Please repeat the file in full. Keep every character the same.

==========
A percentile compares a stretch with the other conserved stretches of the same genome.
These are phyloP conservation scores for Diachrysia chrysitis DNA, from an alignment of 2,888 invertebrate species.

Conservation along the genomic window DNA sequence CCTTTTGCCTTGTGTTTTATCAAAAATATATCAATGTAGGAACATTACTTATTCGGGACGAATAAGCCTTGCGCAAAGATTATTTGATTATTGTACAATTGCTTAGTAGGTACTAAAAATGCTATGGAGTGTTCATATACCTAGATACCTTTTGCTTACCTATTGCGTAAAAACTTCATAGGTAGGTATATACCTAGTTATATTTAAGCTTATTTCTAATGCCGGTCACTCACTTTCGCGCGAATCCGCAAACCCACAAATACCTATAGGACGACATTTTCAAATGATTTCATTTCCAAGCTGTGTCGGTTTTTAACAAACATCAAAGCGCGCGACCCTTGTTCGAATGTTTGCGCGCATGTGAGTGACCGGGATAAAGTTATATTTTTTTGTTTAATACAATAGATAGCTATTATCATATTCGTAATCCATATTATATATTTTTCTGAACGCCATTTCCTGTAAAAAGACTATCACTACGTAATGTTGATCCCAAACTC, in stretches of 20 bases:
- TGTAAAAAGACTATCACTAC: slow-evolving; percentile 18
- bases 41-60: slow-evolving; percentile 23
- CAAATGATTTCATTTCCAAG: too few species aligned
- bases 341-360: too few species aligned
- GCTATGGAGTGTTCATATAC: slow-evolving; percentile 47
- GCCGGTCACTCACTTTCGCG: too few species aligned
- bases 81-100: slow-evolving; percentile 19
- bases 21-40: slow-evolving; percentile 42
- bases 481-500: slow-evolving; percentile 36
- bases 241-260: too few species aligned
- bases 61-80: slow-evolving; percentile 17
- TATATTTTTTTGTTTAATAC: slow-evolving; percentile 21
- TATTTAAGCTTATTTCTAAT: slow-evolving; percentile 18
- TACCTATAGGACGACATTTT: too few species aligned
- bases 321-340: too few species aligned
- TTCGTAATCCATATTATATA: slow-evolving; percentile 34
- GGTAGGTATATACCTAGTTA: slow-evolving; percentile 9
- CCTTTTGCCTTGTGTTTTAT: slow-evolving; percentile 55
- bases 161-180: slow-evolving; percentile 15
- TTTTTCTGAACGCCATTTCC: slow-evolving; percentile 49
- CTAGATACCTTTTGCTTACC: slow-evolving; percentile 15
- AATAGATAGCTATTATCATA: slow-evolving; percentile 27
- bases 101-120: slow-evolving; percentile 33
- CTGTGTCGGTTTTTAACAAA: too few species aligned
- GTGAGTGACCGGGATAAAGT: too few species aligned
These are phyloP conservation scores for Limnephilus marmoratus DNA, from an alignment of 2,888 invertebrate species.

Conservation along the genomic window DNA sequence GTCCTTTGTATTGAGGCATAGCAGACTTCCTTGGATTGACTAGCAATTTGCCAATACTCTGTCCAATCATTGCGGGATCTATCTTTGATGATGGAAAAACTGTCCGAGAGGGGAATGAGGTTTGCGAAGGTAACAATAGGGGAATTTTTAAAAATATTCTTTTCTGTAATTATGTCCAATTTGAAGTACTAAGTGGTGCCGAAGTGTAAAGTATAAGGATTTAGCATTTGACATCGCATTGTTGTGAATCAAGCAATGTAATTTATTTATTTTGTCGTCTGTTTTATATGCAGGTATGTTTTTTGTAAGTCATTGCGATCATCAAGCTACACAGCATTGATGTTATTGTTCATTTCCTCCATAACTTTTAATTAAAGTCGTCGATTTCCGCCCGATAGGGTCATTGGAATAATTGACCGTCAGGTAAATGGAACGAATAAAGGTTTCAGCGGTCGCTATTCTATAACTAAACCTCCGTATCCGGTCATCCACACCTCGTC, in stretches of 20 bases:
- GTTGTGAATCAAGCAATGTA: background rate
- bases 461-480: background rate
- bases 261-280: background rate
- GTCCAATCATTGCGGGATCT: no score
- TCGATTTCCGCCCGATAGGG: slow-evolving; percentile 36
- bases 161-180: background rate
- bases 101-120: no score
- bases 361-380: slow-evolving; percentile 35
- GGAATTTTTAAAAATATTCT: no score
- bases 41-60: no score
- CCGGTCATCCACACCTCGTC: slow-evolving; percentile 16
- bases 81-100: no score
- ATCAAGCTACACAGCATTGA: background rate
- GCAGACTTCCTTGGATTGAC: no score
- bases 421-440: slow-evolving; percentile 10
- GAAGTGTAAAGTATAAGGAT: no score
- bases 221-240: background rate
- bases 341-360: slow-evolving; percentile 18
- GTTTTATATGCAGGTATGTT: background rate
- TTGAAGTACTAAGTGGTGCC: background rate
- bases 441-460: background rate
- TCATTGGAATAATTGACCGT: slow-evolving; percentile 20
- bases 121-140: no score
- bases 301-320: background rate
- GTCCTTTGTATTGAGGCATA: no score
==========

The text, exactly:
A percentile compares a stretch with the other conserved stretches of the same genome.
These are phyloP conservation scores for Diachrysia chrysitis DNA, from an alignment of 2,888 invertebrate species.

Conservation along the genomic window DNA sequence CCTTTTGCCTTGTGTTTTATCAAAAATATATCAATGTAGGAACATTACTTATTCGGGACGAATAAGCCTTGCGCAAAGATTATTTGATTATTGTACAATTGCTTAGTAGGTACTAAAAATGCTATGGAGTGTTCATATACCTAGATACCTTTTGCTTACCTATTGCGTAAAAACTTCATAGGTAGGTATATACCTAGTTATATTTAAGCTTATTTCTAATGCCGGTCACTCACTTTCGCGCGAATCCGCAAACCCACAAATACCTATAGGACGACATTTTCAAATGATTTCATTTCCAAGCTGTGTCGGTTTTTAACAAACATCAAAGCGCGCGACCCTTGTTCGAATGTTTGCGCGCATGTGAGTGACCGGGATAAAGTTATATTTTTTTGTTTAATACAATAGATAGCTATTATCATATTCGTAATCCATATTATATATTTTTCTGAACGCCATTTCCTGTAAAAAGACTATCACTACGTAATGTTGATCCCAAACTC, in stretches of 20 bases:
- TGTAAAAAGACTATCACTAC: slow-evolving; percentile 18
- bases 41-60: slow-evolving; percentile 23
- CAAATGATTTCATTTCCAAG: too few species aligned
- bases 341-360: too few species aligned
- GCTATGGAGTGTTCATATAC: slow-evolving; percentile 47
- GCCGGTCACTCACTTTCGCG: too few species aligned
- bases 81-100: slow-evolving; percentile 19
- bases 21-40: slow-evolving; percentile 42
- bases 481-500: slow-evolving; percentile 36
- bases 241-260: too few species aligned
- bases 61-80: slow-evolving; percentile 17
- TATATTTTTTTGTTTAATAC: slow-evolving; percentile 21
- TATTTAAGCTTATTTCTAAT: slow-evolving; percentile 18
- TACCTATAGGACGACATTTT: too few species aligned
- bases 321-340: too few species aligned
- TTCGTAATCCATATTATATA: slow-evolving; percentile 34
- GGTAGGTATATACCTAGTTA: slow-evolving; percentile 9
- CCTTTTGCCTTGTGTTTTAT: slow-evolving; percentile 55
- bases 161-180: slow-evolving; percentile 15
- TTTTTCTGAACGCCATTTCC: slow-evolving; percentile 49
- CTAGATACCTTTTGCTTACC: slow-evolving; percentile 15
- AATAGATAGCTATTATCATA: slow-evolving; percentile 27
- bases 101-120: slow-evolving; percentile 33
- CTGTGTCGGTTTTTAACAAA: too few species aligned
- GTGAGTGACCGGGATAAAGT: too few species aligned
These are phyloP conservation scores for Limnephilus marmoratus DNA, from an alignment of 2,888 invertebrate species.

Conservation along the genomic window DNA sequence GTCCTTTGTATTGAGGCATAGCAGACTTCCTTGGATTGACTAGCAATTTGCCAATACTCTGTCCAATCATTGCGGGATCTATCTTTGATGATGGAAAAACTGTCCGAGAGGGGAATGAGGTTTGCGAAGGTAACAATAGGGGAATTTTTAAAAATATTCTTTTCTGTAATTATGTCCAATTTGAAGTACTAAGTGGTGCCGAAGTGTAAAGTATAAGGATTTAGCATTTGACATCGCATTGTTGTGAATCAAGCAATGTAATTTATTTATTTTGTCGTCTGTTTTATATGCAGGTATGTTTTTTGTAAGTCATTGCGATCATCAAGCTACACAGCATTGATGTTATTGTTCATTTCCTCCATAACTTTTAATTAAAGTCGTCGATTTCCGCCCGATAGGGTCATTGGAATAATTGACCGTCAGGTAAATGGAACGAATAAAGGTTTCAGCGGTCGCTATTCTATAACTAAACCTCCGTATCCGGTCATCCACACCTCGTC, in stretches of 20 bases:
- GTTGTGAATCAAGCAATGTA: background rate
- bases 461-480: background rate
- bases 261-280: background rate
- GTCCAATCATTGCGGGATCT: no score
- TCGATTTCCGCCCGATAGGG: slow-evolving; percentile 36
- bases 161-180: background rate
- bases 101-120: no score
- bases 361-380: slow-evolving; percentile 35
- GGAATTTTTAAAAATATTCT: no score
- bases 41-60: no score
- CCGGTCATCCACACCTCGTC: slow-evolving; percentile 16
- bases 81-100: no score
- ATCAAGCTACACAGCATTGA: background rate
- GCAGACTTCCTTGGATTGAC: no score
- bases 421-440: slow-evolving; percentile 10
- GAAGTGTAAAGTATAAGGAT: no score
- bases 221-240: background rate
- bases 341-360: slow-evolving; percentile 18
- GTTTTATATGCAGGTATGTT: background rate
- TTGAAGTACTAAGTGGTGCC: background rate
- bases 441-460: background rate
- TCATTGGAATAATTGACCGT: slow-evolving; percentile 20
- bases 121-140: no score
- bases 301-320: background rate
- GTCCTTTGTATTGAGGCATA: no score